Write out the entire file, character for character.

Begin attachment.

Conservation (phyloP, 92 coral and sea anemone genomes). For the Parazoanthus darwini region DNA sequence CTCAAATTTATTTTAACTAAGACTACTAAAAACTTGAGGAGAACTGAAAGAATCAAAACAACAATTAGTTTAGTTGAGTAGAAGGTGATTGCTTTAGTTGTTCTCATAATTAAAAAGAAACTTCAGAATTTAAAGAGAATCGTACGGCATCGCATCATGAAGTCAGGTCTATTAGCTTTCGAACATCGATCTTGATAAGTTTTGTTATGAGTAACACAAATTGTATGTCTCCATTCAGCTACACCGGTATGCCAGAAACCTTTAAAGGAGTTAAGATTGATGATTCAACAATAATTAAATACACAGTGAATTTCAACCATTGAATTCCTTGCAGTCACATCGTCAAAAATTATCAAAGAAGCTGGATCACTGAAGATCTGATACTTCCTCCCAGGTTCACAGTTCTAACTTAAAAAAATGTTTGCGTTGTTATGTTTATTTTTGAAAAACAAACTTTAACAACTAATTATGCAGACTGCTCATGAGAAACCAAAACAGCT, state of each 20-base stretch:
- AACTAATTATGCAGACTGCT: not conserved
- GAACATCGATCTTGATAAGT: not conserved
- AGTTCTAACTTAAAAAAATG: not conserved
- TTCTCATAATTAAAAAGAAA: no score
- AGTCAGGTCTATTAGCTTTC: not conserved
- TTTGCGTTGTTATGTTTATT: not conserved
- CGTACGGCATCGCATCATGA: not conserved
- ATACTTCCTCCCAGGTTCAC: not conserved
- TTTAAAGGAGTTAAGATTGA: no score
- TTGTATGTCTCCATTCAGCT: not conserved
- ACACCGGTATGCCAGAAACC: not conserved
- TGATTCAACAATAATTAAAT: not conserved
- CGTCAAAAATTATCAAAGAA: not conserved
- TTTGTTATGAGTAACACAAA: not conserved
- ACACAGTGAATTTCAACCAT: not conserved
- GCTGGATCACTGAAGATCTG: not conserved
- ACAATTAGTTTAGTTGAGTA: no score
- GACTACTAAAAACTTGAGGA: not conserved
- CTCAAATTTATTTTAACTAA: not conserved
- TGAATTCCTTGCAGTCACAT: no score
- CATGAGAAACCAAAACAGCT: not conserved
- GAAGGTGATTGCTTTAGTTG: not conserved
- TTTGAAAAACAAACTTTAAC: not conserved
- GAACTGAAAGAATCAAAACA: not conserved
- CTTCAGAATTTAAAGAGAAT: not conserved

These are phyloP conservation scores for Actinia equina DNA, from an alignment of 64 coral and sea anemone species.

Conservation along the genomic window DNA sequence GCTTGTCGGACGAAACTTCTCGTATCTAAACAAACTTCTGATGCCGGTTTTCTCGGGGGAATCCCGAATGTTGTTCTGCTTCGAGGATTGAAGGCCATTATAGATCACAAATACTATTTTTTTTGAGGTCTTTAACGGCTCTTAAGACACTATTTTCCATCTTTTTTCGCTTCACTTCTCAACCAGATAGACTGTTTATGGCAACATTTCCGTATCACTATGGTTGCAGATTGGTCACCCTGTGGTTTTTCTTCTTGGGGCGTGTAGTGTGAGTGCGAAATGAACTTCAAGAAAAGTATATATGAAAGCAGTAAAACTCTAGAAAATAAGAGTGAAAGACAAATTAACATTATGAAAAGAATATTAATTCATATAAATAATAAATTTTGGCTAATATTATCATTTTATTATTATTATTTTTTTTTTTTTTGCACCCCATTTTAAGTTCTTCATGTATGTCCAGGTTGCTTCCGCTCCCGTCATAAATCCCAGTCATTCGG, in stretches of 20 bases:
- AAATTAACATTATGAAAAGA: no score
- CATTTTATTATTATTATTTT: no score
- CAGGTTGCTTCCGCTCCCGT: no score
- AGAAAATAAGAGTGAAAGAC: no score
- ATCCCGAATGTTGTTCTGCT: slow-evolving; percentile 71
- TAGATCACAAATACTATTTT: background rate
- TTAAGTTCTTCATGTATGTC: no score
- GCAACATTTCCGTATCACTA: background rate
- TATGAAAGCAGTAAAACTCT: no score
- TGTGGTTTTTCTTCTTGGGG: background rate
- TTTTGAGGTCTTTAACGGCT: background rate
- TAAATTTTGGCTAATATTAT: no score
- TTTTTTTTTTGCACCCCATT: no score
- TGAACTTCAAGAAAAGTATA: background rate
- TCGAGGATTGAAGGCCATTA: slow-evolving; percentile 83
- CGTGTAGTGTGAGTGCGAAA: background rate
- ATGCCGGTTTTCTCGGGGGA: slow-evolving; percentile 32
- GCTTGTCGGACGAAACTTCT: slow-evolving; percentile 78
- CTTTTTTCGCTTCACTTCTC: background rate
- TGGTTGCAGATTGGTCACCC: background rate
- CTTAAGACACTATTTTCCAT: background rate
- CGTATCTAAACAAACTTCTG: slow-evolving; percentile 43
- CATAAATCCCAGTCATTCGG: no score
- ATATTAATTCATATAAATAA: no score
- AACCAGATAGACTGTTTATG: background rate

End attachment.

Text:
Conservation (phyloP, 92 coral and sea anemone genomes). For the Parazoanthus darwini region DNA sequence CTCAAATTTATTTTAACTAAGACTACTAAAAACTTGAGGAGAACTGAAAGAATCAAAACAACAATTAGTTTAGTTGAGTAGAAGGTGATTGCTTTAGTTGTTCTCATAATTAAAAAGAAACTTCAGAATTTAAAGAGAATCGTACGGCATCGCATCATGAAGTCAGGTCTATTAGCTTTCGAACATCGATCTTGATAAGTTTTGTTATGAGTAACACAAATTGTATGTCTCCATTCAGCTACACCGGTATGCCAGAAACCTTTAAAGGAGTTAAGATTGATGATTCAACAATAATTAAATACACAGTGAATTTCAACCATTGAATTCCTTGCAGTCACATCGTCAAAAATTATCAAAGAAGCTGGATCACTGAAGATCTGATACTTCCTCCCAGGTTCACAGTTCTAACTTAAAAAAATGTTTGCGTTGTTATGTTTATTTTTGAAAAACAAACTTTAACAACTAATTATGCAGACTGCTCATGAGAAACCAAAACAGCT, state of each 20-base stretch:
- AACTAATTATGCAGACTGCT: not conserved
- GAACATCGATCTTGATAAGT: not conserved
- AGTTCTAACTTAAAAAAATG: not conserved
- TTCTCATAATTAAAAAGAAA: no score
- AGTCAGGTCTATTAGCTTTC: not conserved
- TTTGCGTTGTTATGTTTATT: not conserved
- CGTACGGCATCGCATCATGA: not conserved
- ATACTTCCTCCCAGGTTCAC: not conserved
- TTTAAAGGAGTTAAGATTGA: no score
- TTGTATGTCTCCATTCAGCT: not conserved
- ACACCGGTATGCCAGAAACC: not conserved
- TGATTCAACAATAATTAAAT: not conserved
- CGTCAAAAATTATCAAAGAA: not conserved
- TTTGTTATGAGTAACACAAA: not conserved
- ACACAGTGAATTTCAACCAT: not conserved
- GCTGGATCACTGAAGATCTG: not conserved
- ACAATTAGTTTAGTTGAGTA: no score
- GACTACTAAAAACTTGAGGA: not conserved
- CTCAAATTTATTTTAACTAA: not conserved
- TGAATTCCTTGCAGTCACAT: no score
- CATGAGAAACCAAAACAGCT: not conserved
- GAAGGTGATTGCTTTAGTTG: not conserved
- TTTGAAAAACAAACTTTAAC: not conserved
- GAACTGAAAGAATCAAAACA: not conserved
- CTTCAGAATTTAAAGAGAAT: not conserved

These are phyloP conservation scores for Actinia equina DNA, from an alignment of 64 coral and sea anemone species.

Conservation along the genomic window DNA sequence GCTTGTCGGACGAAACTTCTCGTATCTAAACAAACTTCTGATGCCGGTTTTCTCGGGGGAATCCCGAATGTTGTTCTGCTTCGAGGATTGAAGGCCATTATAGATCACAAATACTATTTTTTTTGAGGTCTTTAACGGCTCTTAAGACACTATTTTCCATCTTTTTTCGCTTCACTTCTCAACCAGATAGACTGTTTATGGCAACATTTCCGTATCACTATGGTTGCAGATTGGTCACCCTGTGGTTTTTCTTCTTGGGGCGTGTAGTGTGAGTGCGAAATGAACTTCAAGAAAAGTATATATGAAAGCAGTAAAACTCTAGAAAATAAGAGTGAAAGACAAATTAACATTATGAAAAGAATATTAATTCATATAAATAATAAATTTTGGCTAATATTATCATTTTATTATTATTATTTTTTTTTTTTTTGCACCCCATTTTAAGTTCTTCATGTATGTCCAGGTTGCTTCCGCTCCCGTCATAAATCCCAGTCATTCGG, in stretches of 20 bases:
- AAATTAACATTATGAAAAGA: no score
- CATTTTATTATTATTATTTT: no score
- CAGGTTGCTTCCGCTCCCGT: no score
- AGAAAATAAGAGTGAAAGAC: no score
- ATCCCGAATGTTGTTCTGCT: slow-evolving; percentile 71
- TAGATCACAAATACTATTTT: background rate
- TTAAGTTCTTCATGTATGTC: no score
- GCAACATTTCCGTATCACTA: background rate
- TATGAAAGCAGTAAAACTCT: no score
- TGTGGTTTTTCTTCTTGGGG: background rate
- TTTTGAGGTCTTTAACGGCT: background rate
- TAAATTTTGGCTAATATTAT: no score
- TTTTTTTTTTGCACCCCATT: no score
- TGAACTTCAAGAAAAGTATA: background rate
- TCGAGGATTGAAGGCCATTA: slow-evolving; percentile 83
- CGTGTAGTGTGAGTGCGAAA: background rate
- ATGCCGGTTTTCTCGGGGGA: slow-evolving; percentile 32
- GCTTGTCGGACGAAACTTCT: slow-evolving; percentile 78
- CTTTTTTCGCTTCACTTCTC: background rate
- TGGTTGCAGATTGGTCACCC: background rate
- CTTAAGACACTATTTTCCAT: background rate
- CGTATCTAAACAAACTTCTG: slow-evolving; percentile 43
- CATAAATCCCAGTCATTCGG: no score
- ATATTAATTCATATAAATAA: no score
- AACCAGATAGACTGTTTATG: background rate